By Justin Tolley

A recent decision issued by the Civilian Board of Contract Appeals (CBCA) could offer some insight as to how courts will treat the inevitable flood of COVID-19 delay claims that will soon surface. The decision stems from a case where an outbreak of Ebola disrupted a government contractor constructing a rainwater capture and storage system in Western Africa. Despite the World Health Organization declaring an “international public health emergency” the U.S. Department of State opted not to cease its operations. However, the contractor subsequently made the decision to temporarily de-mobilize and evacuate its employees from the area. Six months later the contractor returned to complete the project while providing basic medical facilities and services on the project site to ensure the safety of its workers. After the government denied the contractor’s request for an equitable adjustment for demobilization and medical expenses, the contractor appealed the decision through the CBCA.

In granting the government’s Motion for Summary Judgment, the CBCA held that the contract’s excusable delay provision (the equivalent of a force majeure clause)  provided the contractor the right to additional time but not additional costs. In reaching its decision, the CBCA reasoned that the government never changed the nature of the work contracted for and likewise never instructed the contractor to demobilize or provide additional life safety measures.

While the circumstances faced by most contractors in our current crisis differ considerably from those detailed here, the CBCA’s ruling does provide some useful information on what contractors can expect in future COVID-19 disputes. Indeed, while many have been focusing on force majeure provisions to determine their liability for delays and increased costs, in most contracts including AIA A-201-2017, these provisions only provide relief in the form of additional time, not additional costs. In determining whether increased general conditions are recoverable, it will often be necessary to look past force majeure provisions in favor of language relating to suspension or termination of the project.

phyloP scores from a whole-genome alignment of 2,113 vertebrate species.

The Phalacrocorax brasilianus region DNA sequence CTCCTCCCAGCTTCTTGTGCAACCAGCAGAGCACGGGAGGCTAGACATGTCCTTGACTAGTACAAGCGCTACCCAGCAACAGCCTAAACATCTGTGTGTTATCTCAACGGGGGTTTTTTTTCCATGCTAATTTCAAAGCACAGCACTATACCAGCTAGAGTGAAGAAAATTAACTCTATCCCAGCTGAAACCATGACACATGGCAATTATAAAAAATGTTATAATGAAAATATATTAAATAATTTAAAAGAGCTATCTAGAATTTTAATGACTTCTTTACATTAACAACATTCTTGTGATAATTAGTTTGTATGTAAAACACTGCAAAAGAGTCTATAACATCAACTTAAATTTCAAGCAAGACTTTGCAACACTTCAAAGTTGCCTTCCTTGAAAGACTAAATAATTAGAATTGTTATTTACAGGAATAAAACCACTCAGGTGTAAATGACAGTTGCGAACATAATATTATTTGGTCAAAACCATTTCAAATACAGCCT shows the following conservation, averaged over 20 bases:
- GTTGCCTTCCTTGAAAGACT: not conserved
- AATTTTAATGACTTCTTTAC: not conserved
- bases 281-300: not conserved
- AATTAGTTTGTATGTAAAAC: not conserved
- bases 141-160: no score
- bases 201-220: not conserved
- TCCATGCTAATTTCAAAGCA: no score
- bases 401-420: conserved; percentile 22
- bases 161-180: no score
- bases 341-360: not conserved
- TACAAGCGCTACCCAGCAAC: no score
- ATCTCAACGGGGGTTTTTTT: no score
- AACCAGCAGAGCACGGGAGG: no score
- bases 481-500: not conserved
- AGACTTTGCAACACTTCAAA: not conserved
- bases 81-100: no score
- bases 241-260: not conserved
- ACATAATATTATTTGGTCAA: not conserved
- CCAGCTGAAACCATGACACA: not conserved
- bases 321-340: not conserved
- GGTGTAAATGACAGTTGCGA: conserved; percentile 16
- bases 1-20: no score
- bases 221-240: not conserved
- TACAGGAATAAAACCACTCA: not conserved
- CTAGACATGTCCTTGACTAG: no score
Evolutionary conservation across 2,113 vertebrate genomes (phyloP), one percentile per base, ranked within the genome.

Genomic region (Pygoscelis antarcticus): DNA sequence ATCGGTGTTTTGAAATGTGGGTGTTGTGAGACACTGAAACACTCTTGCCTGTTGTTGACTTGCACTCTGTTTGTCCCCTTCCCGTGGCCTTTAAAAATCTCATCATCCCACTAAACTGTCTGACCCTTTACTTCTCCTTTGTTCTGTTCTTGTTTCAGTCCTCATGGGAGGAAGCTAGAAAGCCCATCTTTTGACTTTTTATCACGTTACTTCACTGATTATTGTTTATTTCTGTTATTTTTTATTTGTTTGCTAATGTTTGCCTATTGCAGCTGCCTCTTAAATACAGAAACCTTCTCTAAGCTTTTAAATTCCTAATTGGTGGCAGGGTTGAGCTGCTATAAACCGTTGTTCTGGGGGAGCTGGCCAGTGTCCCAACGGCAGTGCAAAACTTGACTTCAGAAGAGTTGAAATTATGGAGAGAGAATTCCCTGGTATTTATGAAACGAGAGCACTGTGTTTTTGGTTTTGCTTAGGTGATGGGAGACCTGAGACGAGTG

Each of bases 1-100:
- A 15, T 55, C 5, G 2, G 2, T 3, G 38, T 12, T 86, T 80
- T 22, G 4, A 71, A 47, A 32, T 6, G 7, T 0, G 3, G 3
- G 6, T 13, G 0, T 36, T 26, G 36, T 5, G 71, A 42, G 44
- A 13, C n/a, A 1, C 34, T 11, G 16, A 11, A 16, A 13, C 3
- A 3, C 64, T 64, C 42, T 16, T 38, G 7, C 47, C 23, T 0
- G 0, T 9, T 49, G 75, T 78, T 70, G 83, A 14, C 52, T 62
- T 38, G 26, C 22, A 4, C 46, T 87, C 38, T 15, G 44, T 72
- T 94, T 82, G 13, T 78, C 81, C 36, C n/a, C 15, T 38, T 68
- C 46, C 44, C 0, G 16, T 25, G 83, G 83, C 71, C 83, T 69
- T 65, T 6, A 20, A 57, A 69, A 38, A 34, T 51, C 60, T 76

When a project is terminated or suspended by the owner though no fault of the contractor or otherwise terminated by the contractor due to “an act of the government” many standardized contracts provide contractors the right to recover the costs of the work completed, plus overhead and profit for the work they would have completed. Similarly, many standardized contracts provide contractors with similar payment rights when an owner breaches its duty to provide access to the site or to